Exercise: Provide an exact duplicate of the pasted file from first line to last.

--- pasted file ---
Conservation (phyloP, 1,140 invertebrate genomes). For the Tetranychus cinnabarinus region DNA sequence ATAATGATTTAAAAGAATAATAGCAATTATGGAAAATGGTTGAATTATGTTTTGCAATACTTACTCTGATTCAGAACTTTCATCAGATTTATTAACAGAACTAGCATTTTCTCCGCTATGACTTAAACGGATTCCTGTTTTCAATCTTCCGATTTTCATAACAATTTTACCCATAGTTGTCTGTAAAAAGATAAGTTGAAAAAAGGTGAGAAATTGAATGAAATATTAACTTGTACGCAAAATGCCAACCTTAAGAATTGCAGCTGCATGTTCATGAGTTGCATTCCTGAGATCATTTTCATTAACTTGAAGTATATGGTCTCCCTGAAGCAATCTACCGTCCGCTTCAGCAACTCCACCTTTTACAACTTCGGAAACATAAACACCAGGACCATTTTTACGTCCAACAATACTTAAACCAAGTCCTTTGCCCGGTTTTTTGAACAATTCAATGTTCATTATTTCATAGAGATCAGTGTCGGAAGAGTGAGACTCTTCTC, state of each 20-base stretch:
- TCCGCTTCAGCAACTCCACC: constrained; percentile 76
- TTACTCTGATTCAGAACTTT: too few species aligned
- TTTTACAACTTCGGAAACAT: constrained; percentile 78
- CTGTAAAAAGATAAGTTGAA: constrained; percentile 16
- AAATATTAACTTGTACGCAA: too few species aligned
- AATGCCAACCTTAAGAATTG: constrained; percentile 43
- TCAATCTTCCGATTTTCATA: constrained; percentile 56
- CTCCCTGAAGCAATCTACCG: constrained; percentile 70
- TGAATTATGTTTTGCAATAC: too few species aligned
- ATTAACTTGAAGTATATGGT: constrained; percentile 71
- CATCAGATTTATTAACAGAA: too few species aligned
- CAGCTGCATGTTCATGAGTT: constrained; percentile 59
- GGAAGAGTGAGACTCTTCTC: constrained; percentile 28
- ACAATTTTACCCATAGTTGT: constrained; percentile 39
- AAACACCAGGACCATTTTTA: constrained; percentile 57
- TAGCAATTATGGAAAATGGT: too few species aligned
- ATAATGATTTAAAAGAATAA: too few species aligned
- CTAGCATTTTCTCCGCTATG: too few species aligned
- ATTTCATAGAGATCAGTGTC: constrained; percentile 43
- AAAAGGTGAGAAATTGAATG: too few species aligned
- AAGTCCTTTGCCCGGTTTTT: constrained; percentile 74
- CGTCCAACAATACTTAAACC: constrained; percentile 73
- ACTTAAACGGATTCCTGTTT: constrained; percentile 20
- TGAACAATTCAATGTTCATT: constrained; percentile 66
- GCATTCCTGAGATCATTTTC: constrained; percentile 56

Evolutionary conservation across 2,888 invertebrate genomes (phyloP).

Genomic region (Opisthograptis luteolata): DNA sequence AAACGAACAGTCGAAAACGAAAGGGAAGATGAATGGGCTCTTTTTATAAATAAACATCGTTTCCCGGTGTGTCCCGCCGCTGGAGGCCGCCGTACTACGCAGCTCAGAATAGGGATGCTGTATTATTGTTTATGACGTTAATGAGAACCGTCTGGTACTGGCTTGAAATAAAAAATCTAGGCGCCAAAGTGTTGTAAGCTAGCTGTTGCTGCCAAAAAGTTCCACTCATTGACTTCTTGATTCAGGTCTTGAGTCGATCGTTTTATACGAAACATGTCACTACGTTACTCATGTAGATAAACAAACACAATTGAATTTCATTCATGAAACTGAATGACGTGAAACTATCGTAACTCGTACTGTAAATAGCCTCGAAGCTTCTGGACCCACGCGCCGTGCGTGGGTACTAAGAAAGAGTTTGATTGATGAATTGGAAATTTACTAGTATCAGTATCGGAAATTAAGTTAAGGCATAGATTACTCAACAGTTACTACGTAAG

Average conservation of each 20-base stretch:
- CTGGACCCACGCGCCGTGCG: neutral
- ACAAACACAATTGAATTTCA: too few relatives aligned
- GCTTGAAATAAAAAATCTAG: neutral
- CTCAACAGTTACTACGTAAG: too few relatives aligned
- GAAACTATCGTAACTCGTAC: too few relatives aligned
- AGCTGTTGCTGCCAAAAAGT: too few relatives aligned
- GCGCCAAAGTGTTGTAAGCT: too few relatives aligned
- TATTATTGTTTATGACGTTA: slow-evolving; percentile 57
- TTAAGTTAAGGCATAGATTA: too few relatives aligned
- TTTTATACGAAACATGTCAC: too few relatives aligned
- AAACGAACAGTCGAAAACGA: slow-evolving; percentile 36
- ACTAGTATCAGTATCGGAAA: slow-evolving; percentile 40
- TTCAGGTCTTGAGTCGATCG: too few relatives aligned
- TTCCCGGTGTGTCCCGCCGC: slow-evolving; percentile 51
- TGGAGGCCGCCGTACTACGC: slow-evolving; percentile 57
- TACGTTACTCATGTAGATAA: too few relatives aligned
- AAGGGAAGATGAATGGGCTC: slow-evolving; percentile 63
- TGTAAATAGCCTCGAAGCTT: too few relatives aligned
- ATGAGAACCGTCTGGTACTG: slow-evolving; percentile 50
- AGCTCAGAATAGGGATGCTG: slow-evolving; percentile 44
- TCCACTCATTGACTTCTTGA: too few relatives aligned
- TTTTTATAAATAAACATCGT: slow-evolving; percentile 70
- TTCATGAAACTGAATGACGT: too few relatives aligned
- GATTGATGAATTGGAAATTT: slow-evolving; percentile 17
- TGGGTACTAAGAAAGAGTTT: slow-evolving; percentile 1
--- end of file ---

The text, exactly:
Conservation (phyloP, 1,140 invertebrate genomes). For the Tetranychus cinnabarinus region DNA sequence ATAATGATTTAAAAGAATAATAGCAATTATGGAAAATGGTTGAATTATGTTTTGCAATACTTACTCTGATTCAGAACTTTCATCAGATTTATTAACAGAACTAGCATTTTCTCCGCTATGACTTAAACGGATTCCTGTTTTCAATCTTCCGATTTTCATAACAATTTTACCCATAGTTGTCTGTAAAAAGATAAGTTGAAAAAAGGTGAGAAATTGAATGAAATATTAACTTGTACGCAAAATGCCAACCTTAAGAATTGCAGCTGCATGTTCATGAGTTGCATTCCTGAGATCATTTTCATTAACTTGAAGTATATGGTCTCCCTGAAGCAATCTACCGTCCGCTTCAGCAACTCCACCTTTTACAACTTCGGAAACATAAACACCAGGACCATTTTTACGTCCAACAATACTTAAACCAAGTCCTTTGCCCGGTTTTTTGAACAATTCAATGTTCATTATTTCATAGAGATCAGTGTCGGAAGAGTGAGACTCTTCTC, state of each 20-base stretch:
- TCCGCTTCAGCAACTCCACC: constrained; percentile 76
- TTACTCTGATTCAGAACTTT: too few species aligned
- TTTTACAACTTCGGAAACAT: constrained; percentile 78
- CTGTAAAAAGATAAGTTGAA: constrained; percentile 16
- AAATATTAACTTGTACGCAA: too few species aligned
- AATGCCAACCTTAAGAATTG: constrained; percentile 43
- TCAATCTTCCGATTTTCATA: constrained; percentile 56
- CTCCCTGAAGCAATCTACCG: constrained; percentile 70
- TGAATTATGTTTTGCAATAC: too few species aligned
- ATTAACTTGAAGTATATGGT: constrained; percentile 71
- CATCAGATTTATTAACAGAA: too few species aligned
- CAGCTGCATGTTCATGAGTT: constrained; percentile 59
- GGAAGAGTGAGACTCTTCTC: constrained; percentile 28
- ACAATTTTACCCATAGTTGT: constrained; percentile 39
- AAACACCAGGACCATTTTTA: constrained; percentile 57
- TAGCAATTATGGAAAATGGT: too few species aligned
- ATAATGATTTAAAAGAATAA: too few species aligned
- CTAGCATTTTCTCCGCTATG: too few species aligned
- ATTTCATAGAGATCAGTGTC: constrained; percentile 43
- AAAAGGTGAGAAATTGAATG: too few species aligned
- AAGTCCTTTGCCCGGTTTTT: constrained; percentile 74
- CGTCCAACAATACTTAAACC: constrained; percentile 73
- ACTTAAACGGATTCCTGTTT: constrained; percentile 20
- TGAACAATTCAATGTTCATT: constrained; percentile 66
- GCATTCCTGAGATCATTTTC: constrained; percentile 56

Evolutionary conservation across 2,888 invertebrate genomes (phyloP).

Genomic region (Opisthograptis luteolata): DNA sequence AAACGAACAGTCGAAAACGAAAGGGAAGATGAATGGGCTCTTTTTATAAATAAACATCGTTTCCCGGTGTGTCCCGCCGCTGGAGGCCGCCGTACTACGCAGCTCAGAATAGGGATGCTGTATTATTGTTTATGACGTTAATGAGAACCGTCTGGTACTGGCTTGAAATAAAAAATCTAGGCGCCAAAGTGTTGTAAGCTAGCTGTTGCTGCCAAAAAGTTCCACTCATTGACTTCTTGATTCAGGTCTTGAGTCGATCGTTTTATACGAAACATGTCACTACGTTACTCATGTAGATAAACAAACACAATTGAATTTCATTCATGAAACTGAATGACGTGAAACTATCGTAACTCGTACTGTAAATAGCCTCGAAGCTTCTGGACCCACGCGCCGTGCGTGGGTACTAAGAAAGAGTTTGATTGATGAATTGGAAATTTACTAGTATCAGTATCGGAAATTAAGTTAAGGCATAGATTACTCAACAGTTACTACGTAAG

Average conservation of each 20-base stretch:
- CTGGACCCACGCGCCGTGCG: neutral
- ACAAACACAATTGAATTTCA: too few relatives aligned
- GCTTGAAATAAAAAATCTAG: neutral
- CTCAACAGTTACTACGTAAG: too few relatives aligned
- GAAACTATCGTAACTCGTAC: too few relatives aligned
- AGCTGTTGCTGCCAAAAAGT: too few relatives aligned
- GCGCCAAAGTGTTGTAAGCT: too few relatives aligned
- TATTATTGTTTATGACGTTA: slow-evolving; percentile 57
- TTAAGTTAAGGCATAGATTA: too few relatives aligned
- TTTTATACGAAACATGTCAC: too few relatives aligned
- AAACGAACAGTCGAAAACGA: slow-evolving; percentile 36
- ACTAGTATCAGTATCGGAAA: slow-evolving; percentile 40
- TTCAGGTCTTGAGTCGATCG: too few relatives aligned
- TTCCCGGTGTGTCCCGCCGC: slow-evolving; percentile 51
- TGGAGGCCGCCGTACTACGC: slow-evolving; percentile 57
- TACGTTACTCATGTAGATAA: too few relatives aligned
- AAGGGAAGATGAATGGGCTC: slow-evolving; percentile 63
- TGTAAATAGCCTCGAAGCTT: too few relatives aligned
- ATGAGAACCGTCTGGTACTG: slow-evolving; percentile 50
- AGCTCAGAATAGGGATGCTG: slow-evolving; percentile 44
- TCCACTCATTGACTTCTTGA: too few relatives aligned
- TTTTTATAAATAAACATCGT: slow-evolving; percentile 70
- TTCATGAAACTGAATGACGT: too few relatives aligned
- GATTGATGAATTGGAAATTT: slow-evolving; percentile 17
- TGGGTACTAAGAAAGAGTTT: slow-evolving; percentile 1